In many respects, Chris Whaley has Star Wars to thank for his career in healthcare.
Long before becoming vice president and head of human resources for monitoring and analytics and therapeutic care at Philips, Whaley was a young child with an ardent love of science fiction. And seeing the original Star Wars in 1977—perhaps the most iconic science fiction movie ever produced—was a turning point for him. “From an early age, I was very interested in what the future would hold,” Whaley recalls.
With stars in his eyes and a dream of working for NASA, Whaley worked in several different sectors before eventually joining Philips, a leading health technology company. Now, as a major voice in Philips’s healthcare initiatives, Whaley’s science fiction visions of the future are becoming a reality.
But Whaley’s journey from prospective NASA engineer to an HR role in healthcare for Philips is a long and storied one. He earned his bachelor degree in aerospace engineering just in time for the market to consolidate. Later, he achieved his master’s degree in industrial engineering. After some time at trucking firms and furniture manufacturers, Whaley was drawn to a role as a crime analyst at the Knoxville Police Department, using analytical and mapping software to examine crime trends for prevention.
“This was when I started to realize how I could take skills from one field to apply to really different areas,” he says.
Eventually, Whaley found himself at Philips, working as a knowledge engineer, which he felt was an opportunity to rekindle his sense of childlike wonder and desire to help others. “I saw this could be a place where I could grow and work in different industries, functions, and even locations over time,” he says.
With his wide array of experience rooted in engineering, Whaley finds many different applications of that work history at Philips. For example, his engineering training helped him acquire his Project Management Professional certification and become a Six Sigma Black Belt. Following some changes in Philips’s business model in his sector, Whaley moved from business transformation into HR, where he found his current home.
“Some of the skills I had were not typically found in HR at the time, which was a benefit for the company,” Whaley says.
In keeping with his science fiction idealism, Whaley is constantly drawn to Philips’s mission of making life better—particularly in healthcare. With aging populations and the rise of chronic conditions and cost of care, Whaley says, individuals are becoming more active in monitoring their health. “That contributes to a desire for connected care, anywhere, at any time,” he says. Additionally, the rise in data from multiple sources–in addition to advances in analytics, artificial intelligence, and predictive modeling—provides Whaley and his team with greater chances to improve healthcare access and outcomes.
One initiative that Whaley and his team are currently working on is the IntelliVue Guardian, a patient monitoring analysis system which, when paired with their new wearable medical grade biosensors, facilitates the continuous monitoring of heart rate, respiration rate, and posture in low-acuity patients. According to Whaley, the system “allows the detection of deterioration of a patient as much as twelve hours before an adverse event takes place.” It then notifies the care team before any problems occur. A pilot program of the Guardian system at Augusta University Medical Center reported an 88 percent reduction in predictable codes and an overall improved ability to prevent instances of cardiac arrest. Whaley views this initiative as an exciting example of the healthcare innovations that Philips specializes in.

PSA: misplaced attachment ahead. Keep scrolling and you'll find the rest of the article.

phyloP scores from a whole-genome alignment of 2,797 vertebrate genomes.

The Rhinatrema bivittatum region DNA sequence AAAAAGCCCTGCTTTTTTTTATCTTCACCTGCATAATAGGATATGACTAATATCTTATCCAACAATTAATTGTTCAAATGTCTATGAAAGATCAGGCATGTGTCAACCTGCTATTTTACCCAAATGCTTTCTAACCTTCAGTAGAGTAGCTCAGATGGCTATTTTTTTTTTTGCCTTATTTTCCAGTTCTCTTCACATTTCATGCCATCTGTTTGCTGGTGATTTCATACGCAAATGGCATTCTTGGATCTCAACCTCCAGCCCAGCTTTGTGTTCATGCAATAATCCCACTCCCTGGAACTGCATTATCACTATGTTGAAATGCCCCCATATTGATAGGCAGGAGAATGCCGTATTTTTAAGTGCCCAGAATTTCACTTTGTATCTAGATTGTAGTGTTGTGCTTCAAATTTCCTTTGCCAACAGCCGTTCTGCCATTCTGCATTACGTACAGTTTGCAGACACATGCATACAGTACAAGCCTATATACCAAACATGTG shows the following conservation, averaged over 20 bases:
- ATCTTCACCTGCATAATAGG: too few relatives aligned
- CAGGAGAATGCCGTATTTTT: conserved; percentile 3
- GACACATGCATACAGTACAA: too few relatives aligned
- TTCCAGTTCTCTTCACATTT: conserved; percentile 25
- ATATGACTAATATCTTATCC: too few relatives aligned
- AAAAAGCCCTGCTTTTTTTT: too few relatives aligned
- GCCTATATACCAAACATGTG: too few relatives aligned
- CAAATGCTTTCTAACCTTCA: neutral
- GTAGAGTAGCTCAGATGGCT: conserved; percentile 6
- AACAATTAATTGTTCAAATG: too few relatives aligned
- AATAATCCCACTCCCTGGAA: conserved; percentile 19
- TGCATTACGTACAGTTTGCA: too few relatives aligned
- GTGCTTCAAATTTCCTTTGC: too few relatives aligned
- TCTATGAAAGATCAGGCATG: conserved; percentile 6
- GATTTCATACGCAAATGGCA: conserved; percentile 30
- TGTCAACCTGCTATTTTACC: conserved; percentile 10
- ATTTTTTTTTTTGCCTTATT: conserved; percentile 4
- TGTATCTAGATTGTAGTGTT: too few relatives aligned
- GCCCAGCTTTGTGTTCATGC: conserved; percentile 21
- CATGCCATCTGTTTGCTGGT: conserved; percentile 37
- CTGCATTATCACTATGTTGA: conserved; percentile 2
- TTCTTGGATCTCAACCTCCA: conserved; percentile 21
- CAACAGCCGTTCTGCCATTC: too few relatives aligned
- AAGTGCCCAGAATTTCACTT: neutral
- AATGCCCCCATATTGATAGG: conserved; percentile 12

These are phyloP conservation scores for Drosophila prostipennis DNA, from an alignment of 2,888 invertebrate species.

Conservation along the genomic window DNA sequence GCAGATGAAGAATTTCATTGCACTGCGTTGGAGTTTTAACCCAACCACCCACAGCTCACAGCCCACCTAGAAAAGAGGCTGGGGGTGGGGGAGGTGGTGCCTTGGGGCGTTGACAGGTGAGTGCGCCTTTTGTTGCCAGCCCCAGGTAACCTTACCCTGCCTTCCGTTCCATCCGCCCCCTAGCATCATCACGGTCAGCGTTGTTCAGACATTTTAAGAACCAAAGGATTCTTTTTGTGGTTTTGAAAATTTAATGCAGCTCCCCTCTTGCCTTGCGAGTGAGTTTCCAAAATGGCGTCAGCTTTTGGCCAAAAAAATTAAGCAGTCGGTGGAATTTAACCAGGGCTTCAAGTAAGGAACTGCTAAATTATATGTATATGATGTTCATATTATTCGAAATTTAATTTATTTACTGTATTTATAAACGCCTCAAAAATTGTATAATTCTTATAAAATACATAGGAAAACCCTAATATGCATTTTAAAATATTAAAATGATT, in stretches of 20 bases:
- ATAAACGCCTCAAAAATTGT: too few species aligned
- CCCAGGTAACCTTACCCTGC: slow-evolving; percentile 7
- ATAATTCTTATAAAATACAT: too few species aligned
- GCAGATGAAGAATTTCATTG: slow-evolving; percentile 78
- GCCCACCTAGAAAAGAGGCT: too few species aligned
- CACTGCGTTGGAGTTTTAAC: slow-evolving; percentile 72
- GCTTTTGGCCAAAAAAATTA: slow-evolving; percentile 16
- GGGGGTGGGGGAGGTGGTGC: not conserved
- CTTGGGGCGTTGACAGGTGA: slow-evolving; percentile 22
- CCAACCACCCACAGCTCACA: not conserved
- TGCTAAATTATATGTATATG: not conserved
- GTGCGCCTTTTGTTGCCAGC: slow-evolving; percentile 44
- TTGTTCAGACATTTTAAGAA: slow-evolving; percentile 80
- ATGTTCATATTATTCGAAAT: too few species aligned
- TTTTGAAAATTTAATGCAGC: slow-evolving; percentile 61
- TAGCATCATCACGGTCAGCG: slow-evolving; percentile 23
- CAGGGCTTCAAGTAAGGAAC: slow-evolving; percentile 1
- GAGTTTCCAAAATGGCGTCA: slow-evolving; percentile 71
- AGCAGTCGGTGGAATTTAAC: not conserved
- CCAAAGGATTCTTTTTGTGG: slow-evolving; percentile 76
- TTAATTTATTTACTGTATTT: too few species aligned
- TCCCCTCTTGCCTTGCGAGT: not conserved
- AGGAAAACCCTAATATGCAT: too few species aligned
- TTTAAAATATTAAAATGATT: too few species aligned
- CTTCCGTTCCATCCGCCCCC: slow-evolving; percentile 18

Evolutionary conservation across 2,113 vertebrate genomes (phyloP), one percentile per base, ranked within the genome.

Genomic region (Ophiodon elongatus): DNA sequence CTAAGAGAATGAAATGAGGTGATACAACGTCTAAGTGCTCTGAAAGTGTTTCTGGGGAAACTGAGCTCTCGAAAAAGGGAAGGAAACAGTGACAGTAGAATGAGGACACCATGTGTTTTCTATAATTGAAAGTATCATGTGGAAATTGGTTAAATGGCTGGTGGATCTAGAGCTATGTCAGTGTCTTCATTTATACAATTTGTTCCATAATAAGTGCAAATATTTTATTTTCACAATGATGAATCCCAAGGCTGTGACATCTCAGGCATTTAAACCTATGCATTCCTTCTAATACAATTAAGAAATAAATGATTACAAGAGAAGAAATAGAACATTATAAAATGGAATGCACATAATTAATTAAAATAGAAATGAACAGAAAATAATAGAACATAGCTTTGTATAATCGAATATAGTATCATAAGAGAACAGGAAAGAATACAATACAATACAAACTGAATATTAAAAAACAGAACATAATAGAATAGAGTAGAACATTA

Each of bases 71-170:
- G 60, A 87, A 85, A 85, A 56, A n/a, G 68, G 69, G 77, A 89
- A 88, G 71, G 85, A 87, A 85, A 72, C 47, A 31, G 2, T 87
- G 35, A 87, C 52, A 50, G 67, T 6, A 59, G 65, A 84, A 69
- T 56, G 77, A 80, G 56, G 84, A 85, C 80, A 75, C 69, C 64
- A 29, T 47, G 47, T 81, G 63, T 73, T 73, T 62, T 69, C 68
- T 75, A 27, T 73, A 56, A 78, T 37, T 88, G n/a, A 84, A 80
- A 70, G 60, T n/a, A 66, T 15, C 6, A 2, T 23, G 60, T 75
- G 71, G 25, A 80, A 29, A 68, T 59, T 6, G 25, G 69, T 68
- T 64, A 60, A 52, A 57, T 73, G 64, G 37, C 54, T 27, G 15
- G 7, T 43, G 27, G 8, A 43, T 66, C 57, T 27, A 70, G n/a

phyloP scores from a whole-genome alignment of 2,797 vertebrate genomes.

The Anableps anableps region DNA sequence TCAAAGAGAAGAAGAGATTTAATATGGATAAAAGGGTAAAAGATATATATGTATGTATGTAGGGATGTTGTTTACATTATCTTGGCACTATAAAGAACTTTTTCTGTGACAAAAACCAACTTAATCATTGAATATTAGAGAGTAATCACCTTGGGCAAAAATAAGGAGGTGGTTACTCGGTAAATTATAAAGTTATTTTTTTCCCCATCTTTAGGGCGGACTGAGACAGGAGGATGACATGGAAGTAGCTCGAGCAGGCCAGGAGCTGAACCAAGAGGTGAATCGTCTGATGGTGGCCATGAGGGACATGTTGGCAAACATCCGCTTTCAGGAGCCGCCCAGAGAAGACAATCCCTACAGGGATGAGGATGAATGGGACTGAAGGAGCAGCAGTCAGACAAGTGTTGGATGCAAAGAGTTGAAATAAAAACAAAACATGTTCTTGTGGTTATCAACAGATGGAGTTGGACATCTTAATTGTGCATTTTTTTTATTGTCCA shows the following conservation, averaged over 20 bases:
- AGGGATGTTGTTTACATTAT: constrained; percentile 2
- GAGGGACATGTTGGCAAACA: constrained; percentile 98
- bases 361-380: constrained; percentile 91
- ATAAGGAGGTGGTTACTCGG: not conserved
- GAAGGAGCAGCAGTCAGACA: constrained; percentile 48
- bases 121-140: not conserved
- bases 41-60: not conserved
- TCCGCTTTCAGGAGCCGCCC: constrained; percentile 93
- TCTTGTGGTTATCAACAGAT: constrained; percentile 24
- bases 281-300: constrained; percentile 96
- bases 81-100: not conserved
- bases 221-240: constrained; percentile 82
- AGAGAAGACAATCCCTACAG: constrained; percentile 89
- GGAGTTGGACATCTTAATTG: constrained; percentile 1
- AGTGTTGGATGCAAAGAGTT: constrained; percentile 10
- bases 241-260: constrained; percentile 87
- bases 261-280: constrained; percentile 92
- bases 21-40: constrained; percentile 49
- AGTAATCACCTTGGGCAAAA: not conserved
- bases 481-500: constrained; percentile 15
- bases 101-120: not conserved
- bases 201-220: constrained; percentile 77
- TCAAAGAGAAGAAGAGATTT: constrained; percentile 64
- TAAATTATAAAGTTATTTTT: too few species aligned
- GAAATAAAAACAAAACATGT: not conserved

While much of Whaley’s job entails supporting these types of initiatives, he also strives to revitalize the leadership and technical capabilities of the related teams at Philips. During its annual strategy review process, the company looks at its existing business operations and see where it plans to grow. Through strategic workforce planning, technology road maps, and more, Whaley and his colleagues look at the capabilities and competencies of their people, processes, and systems to see where they can improve. They then create detailed action plans to address any gaps in these capabilities, including hiring specific talent, updating IT systems, or utilizing training to foster professional development in their staff. The goal, says Whaley, is to help ensure Philips has the workforce to fit the future.
In order to accomplish that goal, Whaley and the team place a premium on employee engagement. According to Whaley, one major breakthrough for Philips was realizing the disparity between increased employee pride and retention and actual performance. “It’s not enough for people to feel engaged, but they also have to act engaged,” he explains.
Philips’s management is taking this expanded view to heart in finding ways to simplify processes and remain competitive in the market. These include lean techniques such as daily management, as well as other traditional engagement activities. For many, the intrinsic value of their contributions to public health is a key driver. “We also see our employees excited to be part of shaping the future of health and well-being and the billions of people we touch,” Whaley says.
Whaley may not have become an astronaut, but he feels his work at Philips helps fulfill his boyhood dreams of ushering in a better future for humanity. “The most satisfying part of my job now is that I am working in healthcare and am part of a company whose goal is to improve the lives of three billion people a year by 2025,” Whaley says. “We are making the science fiction visions of the future a reality. The kid inside me has come full circle.”
Photo by Gonzalo Condes de Bethencourt/Philips